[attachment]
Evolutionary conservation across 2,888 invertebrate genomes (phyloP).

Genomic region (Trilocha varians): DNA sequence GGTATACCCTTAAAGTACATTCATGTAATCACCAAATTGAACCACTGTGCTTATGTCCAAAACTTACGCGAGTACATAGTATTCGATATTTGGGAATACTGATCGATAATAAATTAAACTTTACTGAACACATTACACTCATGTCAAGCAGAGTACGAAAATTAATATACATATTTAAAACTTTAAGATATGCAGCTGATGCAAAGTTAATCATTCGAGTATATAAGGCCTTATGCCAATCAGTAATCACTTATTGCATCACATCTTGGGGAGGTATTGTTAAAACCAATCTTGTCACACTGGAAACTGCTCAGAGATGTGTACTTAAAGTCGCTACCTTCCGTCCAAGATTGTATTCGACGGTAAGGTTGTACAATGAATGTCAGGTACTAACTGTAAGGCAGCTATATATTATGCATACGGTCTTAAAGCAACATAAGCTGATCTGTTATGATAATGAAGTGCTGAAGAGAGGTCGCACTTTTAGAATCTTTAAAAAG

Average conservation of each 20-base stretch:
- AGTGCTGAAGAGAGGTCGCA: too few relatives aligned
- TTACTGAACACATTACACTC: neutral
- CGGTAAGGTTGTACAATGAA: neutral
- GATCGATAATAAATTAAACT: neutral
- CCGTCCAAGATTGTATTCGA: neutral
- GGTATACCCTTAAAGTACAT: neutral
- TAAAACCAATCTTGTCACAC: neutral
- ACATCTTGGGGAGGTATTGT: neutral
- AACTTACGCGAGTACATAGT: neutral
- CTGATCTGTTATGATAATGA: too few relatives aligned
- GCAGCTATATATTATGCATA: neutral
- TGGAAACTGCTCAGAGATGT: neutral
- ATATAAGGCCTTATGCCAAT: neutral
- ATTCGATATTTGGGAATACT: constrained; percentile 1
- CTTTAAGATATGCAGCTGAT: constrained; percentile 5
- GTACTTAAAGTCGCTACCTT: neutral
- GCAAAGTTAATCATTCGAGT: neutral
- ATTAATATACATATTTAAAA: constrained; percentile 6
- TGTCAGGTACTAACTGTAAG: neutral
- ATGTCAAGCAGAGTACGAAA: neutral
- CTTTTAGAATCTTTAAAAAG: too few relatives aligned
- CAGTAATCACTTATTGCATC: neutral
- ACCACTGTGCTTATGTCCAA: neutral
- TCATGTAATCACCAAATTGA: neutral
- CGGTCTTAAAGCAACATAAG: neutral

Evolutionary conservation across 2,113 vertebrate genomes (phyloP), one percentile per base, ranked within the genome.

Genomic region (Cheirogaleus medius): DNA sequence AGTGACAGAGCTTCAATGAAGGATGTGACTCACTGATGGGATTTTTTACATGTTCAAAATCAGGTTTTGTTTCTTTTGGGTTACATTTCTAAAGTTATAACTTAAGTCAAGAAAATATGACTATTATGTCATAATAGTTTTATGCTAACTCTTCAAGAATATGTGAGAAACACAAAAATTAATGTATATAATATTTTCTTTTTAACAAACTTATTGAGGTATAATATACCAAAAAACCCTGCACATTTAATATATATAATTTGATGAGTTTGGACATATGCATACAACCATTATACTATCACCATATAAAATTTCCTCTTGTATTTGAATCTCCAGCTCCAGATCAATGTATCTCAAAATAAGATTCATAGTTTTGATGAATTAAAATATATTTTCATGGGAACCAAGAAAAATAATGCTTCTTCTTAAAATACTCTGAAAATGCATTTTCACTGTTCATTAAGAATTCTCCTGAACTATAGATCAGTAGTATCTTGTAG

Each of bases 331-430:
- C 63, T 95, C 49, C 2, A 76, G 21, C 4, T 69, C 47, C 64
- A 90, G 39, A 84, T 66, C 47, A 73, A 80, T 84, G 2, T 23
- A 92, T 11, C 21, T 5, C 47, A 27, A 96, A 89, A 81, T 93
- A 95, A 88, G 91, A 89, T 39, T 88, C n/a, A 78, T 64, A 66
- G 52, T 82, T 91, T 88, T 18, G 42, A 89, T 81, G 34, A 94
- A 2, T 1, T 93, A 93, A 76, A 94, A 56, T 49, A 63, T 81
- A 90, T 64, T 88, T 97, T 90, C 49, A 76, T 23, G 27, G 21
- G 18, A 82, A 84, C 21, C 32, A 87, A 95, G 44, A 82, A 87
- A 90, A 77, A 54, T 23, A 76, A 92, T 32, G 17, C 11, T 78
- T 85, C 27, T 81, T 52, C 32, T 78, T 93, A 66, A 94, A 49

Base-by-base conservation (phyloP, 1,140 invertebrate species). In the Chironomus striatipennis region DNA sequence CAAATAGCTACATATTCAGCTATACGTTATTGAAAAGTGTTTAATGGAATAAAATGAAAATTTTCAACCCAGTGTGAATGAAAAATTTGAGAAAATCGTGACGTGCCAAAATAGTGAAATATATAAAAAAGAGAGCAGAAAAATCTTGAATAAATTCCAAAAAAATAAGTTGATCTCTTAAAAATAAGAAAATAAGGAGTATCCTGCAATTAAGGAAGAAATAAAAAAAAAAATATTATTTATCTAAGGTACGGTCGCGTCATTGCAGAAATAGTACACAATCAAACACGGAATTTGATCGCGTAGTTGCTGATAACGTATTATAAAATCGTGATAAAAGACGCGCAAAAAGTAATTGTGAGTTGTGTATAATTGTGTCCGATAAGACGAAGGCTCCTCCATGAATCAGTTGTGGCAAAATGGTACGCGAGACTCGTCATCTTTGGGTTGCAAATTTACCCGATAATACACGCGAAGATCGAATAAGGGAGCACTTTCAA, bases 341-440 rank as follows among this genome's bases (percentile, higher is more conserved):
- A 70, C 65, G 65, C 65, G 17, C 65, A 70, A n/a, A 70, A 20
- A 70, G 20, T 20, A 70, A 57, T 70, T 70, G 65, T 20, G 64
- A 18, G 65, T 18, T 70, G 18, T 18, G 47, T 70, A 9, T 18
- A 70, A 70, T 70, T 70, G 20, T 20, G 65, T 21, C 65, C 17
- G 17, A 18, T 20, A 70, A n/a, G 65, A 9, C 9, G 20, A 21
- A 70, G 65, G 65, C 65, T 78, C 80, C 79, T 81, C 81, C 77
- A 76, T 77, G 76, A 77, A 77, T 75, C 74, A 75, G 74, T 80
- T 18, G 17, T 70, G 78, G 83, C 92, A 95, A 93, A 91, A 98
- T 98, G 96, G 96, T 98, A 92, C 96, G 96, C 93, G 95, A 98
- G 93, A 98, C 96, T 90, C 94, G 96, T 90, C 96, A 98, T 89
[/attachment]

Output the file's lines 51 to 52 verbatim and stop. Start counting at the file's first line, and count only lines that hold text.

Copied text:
- T 98, G 96, G 96, T 98, A 92, C 96, G 96, C 93, G 95, A 98
- G 93, A 98, C 96, T 90, C 94, G 96, T 90, C 96, A 98, T 89